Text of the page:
When we allow ourselves to feel negative emotions with those in need, we open up our energies towards social justice for them as well. There is a bond created when we are able safely to deal with our anger or sadness in another person’s presence. We are empowered to wrestle with social justice by standing for those with no voice, because the experience of processing our negative emotion provided an opportunity to find our voice.

Case Studies

As a case manager at a moderate-security juvenile facility, I crossed paths with another case worker who expressed annoyance regarding a particular 13-year-old boy who he described as always disrespectful and defiant. I was surprised, because I’d found the boy quite cooperative. I asked the staff to bring the boy to my office. When I asked the boy about his behavior he began to sob, and after a time he was able to tell me that he missed his father who had died several years prior. Up until that moment that boy had not been given a safe, judgment-free space to be “weak,” to grieve. When he was done crying, he found strength and headed back into the population. The staff had a clearer understanding of the boy’s behavior and was able to guide him accordingly through treatment to a successful release.

There is healing in the freedom to feel. Among some this concept is not popular; however, it’s tried and true. Several of my clients have demonstrated significant progress in their treatment when they allowed themselves to feel negative emotions within a safe environment. And when we have gained an awareness of our negative emotions, we are then inclined to provide safe space for people around us to experience their own pain.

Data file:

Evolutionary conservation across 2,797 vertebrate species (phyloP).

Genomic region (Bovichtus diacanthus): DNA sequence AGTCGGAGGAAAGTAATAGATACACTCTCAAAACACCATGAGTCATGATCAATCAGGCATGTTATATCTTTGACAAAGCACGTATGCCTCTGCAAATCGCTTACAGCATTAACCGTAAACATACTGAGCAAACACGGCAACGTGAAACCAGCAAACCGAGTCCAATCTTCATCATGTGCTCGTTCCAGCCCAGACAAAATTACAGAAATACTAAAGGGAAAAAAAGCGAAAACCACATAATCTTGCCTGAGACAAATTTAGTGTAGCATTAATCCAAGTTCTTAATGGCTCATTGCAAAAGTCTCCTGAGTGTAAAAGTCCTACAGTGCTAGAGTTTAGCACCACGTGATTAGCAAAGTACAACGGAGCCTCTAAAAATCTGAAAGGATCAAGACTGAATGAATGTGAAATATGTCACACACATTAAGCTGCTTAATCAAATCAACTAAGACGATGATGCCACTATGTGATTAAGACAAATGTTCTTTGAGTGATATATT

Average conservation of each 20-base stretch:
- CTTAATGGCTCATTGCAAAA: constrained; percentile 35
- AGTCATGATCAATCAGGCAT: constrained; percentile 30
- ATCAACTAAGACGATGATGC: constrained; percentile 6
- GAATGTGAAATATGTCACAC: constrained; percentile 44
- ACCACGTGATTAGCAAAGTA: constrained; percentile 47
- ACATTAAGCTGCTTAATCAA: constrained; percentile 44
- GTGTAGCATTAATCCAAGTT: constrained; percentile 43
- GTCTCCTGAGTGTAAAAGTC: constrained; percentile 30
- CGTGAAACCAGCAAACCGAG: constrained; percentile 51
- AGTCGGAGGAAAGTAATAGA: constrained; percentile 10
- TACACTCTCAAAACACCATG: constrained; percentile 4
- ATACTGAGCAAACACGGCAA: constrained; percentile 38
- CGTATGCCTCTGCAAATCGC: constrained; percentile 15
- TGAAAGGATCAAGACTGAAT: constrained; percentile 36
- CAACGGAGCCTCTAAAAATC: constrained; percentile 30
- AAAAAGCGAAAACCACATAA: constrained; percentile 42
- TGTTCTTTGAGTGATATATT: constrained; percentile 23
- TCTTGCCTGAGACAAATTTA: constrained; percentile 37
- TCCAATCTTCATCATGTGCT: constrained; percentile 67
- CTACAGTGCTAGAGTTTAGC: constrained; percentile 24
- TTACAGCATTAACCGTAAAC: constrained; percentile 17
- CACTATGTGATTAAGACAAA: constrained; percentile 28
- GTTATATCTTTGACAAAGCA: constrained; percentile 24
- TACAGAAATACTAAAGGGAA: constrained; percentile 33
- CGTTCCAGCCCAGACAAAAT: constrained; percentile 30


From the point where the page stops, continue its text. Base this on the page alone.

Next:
A broken wife called in tears after having had an affair. She was conflicted: she wanted to be with her paramour, but mostly because her husband hadn’t responded to her requests for emotional availability. What bothered her most was that her husband’s response to her affair was rather passive; while he expressed commitment to the marriage, he came across like a doormat. There was no “fight” in him, and she had lost respect for him. It was as though he was unable to connect to the true raw feeling of betrayal and disrespect, which to him was a negative emotion that he didn’t think he should feel.

Men in religious communities must learn to feel bad when they are disrespected, and respond appropriately—which does not include passive aggression, a common response of religious men.

Jesus and Anger

Luke 19, which ends with Jesus’ cleansing the temple, is instructive in this regard when studied in context. It begins with Jesus’ meeting Zacchaeus, a man who was rejected by his community. Zacchaeus befriends Jesus, resulting in Zacchaeus’ refunding money taken from his community. Jesus uses this opportunity to teach about stewardship and what to do with your money (or spiritual gifts) when you are entrusted with them by a shrewd boss.